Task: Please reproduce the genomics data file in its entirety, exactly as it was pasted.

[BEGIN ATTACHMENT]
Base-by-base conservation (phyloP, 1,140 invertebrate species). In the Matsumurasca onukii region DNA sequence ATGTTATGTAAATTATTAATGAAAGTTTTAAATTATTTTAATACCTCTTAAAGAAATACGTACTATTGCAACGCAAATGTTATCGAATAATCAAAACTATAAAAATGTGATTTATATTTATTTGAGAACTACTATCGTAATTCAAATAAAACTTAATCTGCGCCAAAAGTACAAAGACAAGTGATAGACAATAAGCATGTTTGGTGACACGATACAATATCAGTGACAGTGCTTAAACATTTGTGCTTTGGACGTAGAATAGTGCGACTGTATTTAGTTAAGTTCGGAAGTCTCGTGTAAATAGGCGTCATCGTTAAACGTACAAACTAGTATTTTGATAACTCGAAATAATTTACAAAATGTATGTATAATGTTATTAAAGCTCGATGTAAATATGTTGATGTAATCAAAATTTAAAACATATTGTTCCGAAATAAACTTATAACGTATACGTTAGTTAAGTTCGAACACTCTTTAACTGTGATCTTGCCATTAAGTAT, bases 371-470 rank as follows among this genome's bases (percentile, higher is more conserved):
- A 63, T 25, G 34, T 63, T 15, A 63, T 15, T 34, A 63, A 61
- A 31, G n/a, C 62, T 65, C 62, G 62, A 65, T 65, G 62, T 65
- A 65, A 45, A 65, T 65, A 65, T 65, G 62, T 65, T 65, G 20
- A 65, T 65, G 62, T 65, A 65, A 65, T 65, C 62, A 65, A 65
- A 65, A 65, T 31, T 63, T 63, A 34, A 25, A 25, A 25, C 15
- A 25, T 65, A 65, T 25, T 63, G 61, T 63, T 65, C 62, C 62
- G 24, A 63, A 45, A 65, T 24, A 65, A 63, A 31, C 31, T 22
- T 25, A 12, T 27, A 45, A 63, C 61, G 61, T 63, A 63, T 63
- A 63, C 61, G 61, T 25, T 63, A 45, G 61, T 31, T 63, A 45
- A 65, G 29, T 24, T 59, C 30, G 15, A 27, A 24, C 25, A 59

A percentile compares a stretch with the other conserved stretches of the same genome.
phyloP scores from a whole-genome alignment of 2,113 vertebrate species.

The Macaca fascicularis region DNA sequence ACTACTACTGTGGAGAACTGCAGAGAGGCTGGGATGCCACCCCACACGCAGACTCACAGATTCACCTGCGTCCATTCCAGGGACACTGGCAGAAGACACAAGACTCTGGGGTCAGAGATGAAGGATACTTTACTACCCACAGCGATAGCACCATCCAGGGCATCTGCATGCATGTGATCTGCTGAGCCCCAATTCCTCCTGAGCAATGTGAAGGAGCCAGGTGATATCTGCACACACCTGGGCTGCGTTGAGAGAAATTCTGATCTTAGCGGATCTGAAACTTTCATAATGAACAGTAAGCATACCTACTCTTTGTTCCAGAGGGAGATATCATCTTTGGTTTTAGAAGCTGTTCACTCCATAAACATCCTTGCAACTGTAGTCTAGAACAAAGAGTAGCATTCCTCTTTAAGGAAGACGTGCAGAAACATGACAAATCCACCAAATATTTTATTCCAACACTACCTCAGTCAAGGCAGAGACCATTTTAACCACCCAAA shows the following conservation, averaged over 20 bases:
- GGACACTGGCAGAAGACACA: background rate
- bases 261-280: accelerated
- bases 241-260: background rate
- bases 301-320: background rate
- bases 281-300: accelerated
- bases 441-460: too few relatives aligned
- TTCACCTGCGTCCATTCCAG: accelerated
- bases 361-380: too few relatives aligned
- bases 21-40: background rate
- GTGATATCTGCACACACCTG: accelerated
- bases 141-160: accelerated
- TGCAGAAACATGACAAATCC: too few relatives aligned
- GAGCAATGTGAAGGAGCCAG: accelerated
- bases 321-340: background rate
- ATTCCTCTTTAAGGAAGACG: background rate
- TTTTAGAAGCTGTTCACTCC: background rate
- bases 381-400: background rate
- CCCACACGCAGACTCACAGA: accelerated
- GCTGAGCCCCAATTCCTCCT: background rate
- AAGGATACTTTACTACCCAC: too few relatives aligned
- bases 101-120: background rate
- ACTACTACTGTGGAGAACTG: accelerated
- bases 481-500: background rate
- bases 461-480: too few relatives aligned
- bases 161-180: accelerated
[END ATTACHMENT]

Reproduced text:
Base-by-base conservation (phyloP, 1,140 invertebrate species). In the Matsumurasca onukii region DNA sequence ATGTTATGTAAATTATTAATGAAAGTTTTAAATTATTTTAATACCTCTTAAAGAAATACGTACTATTGCAACGCAAATGTTATCGAATAATCAAAACTATAAAAATGTGATTTATATTTATTTGAGAACTACTATCGTAATTCAAATAAAACTTAATCTGCGCCAAAAGTACAAAGACAAGTGATAGACAATAAGCATGTTTGGTGACACGATACAATATCAGTGACAGTGCTTAAACATTTGTGCTTTGGACGTAGAATAGTGCGACTGTATTTAGTTAAGTTCGGAAGTCTCGTGTAAATAGGCGTCATCGTTAAACGTACAAACTAGTATTTTGATAACTCGAAATAATTTACAAAATGTATGTATAATGTTATTAAAGCTCGATGTAAATATGTTGATGTAATCAAAATTTAAAACATATTGTTCCGAAATAAACTTATAACGTATACGTTAGTTAAGTTCGAACACTCTTTAACTGTGATCTTGCCATTAAGTAT, bases 371-470 rank as follows among this genome's bases (percentile, higher is more conserved):
- A 63, T 25, G 34, T 63, T 15, A 63, T 15, T 34, A 63, A 61
- A 31, G n/a, C 62, T 65, C 62, G 62, A 65, T 65, G 62, T 65
- A 65, A 45, A 65, T 65, A 65, T 65, G 62, T 65, T 65, G 20
- A 65, T 65, G 62, T 65, A 65, A 65, T 65, C 62, A 65, A 65
- A 65, A 65, T 31, T 63, T 63, A 34, A 25, A 25, A 25, C 15
- A 25, T 65, A 65, T 25, T 63, G 61, T 63, T 65, C 62, C 62
- G 24, A 63, A 45, A 65, T 24, A 65, A 63, A 31, C 31, T 22
- T 25, A 12, T 27, A 45, A 63, C 61, G 61, T 63, A 63, T 63
- A 63, C 61, G 61, T 25, T 63, A 45, G 61, T 31, T 63, A 45
- A 65, G 29, T 24, T 59, C 30, G 15, A 27, A 24, C 25, A 59

A percentile compares a stretch with the other conserved stretches of the same genome.
phyloP scores from a whole-genome alignment of 2,113 vertebrate species.

The Macaca fascicularis region DNA sequence ACTACTACTGTGGAGAACTGCAGAGAGGCTGGGATGCCACCCCACACGCAGACTCACAGATTCACCTGCGTCCATTCCAGGGACACTGGCAGAAGACACAAGACTCTGGGGTCAGAGATGAAGGATACTTTACTACCCACAGCGATAGCACCATCCAGGGCATCTGCATGCATGTGATCTGCTGAGCCCCAATTCCTCCTGAGCAATGTGAAGGAGCCAGGTGATATCTGCACACACCTGGGCTGCGTTGAGAGAAATTCTGATCTTAGCGGATCTGAAACTTTCATAATGAACAGTAAGCATACCTACTCTTTGTTCCAGAGGGAGATATCATCTTTGGTTTTAGAAGCTGTTCACTCCATAAACATCCTTGCAACTGTAGTCTAGAACAAAGAGTAGCATTCCTCTTTAAGGAAGACGTGCAGAAACATGACAAATCCACCAAATATTTTATTCCAACACTACCTCAGTCAAGGCAGAGACCATTTTAACCACCCAAA shows the following conservation, averaged over 20 bases:
- GGACACTGGCAGAAGACACA: background rate
- bases 261-280: accelerated
- bases 241-260: background rate
- bases 301-320: background rate
- bases 281-300: accelerated
- bases 441-460: too few relatives aligned
- TTCACCTGCGTCCATTCCAG: accelerated
- bases 361-380: too few relatives aligned
- bases 21-40: background rate
- GTGATATCTGCACACACCTG: accelerated
- bases 141-160: accelerated
- TGCAGAAACATGACAAATCC: too few relatives aligned
- GAGCAATGTGAAGGAGCCAG: accelerated
- bases 321-340: background rate
- ATTCCTCTTTAAGGAAGACG: background rate
- TTTTAGAAGCTGTTCACTCC: background rate
- bases 381-400: background rate
- CCCACACGCAGACTCACAGA: accelerated
- GCTGAGCCCCAATTCCTCCT: background rate
- AAGGATACTTTACTACCCAC: too few relatives aligned
- bases 101-120: background rate
- ACTACTACTGTGGAGAACTG: accelerated
- bases 481-500: background rate
- bases 461-480: too few relatives aligned
- bases 161-180: accelerated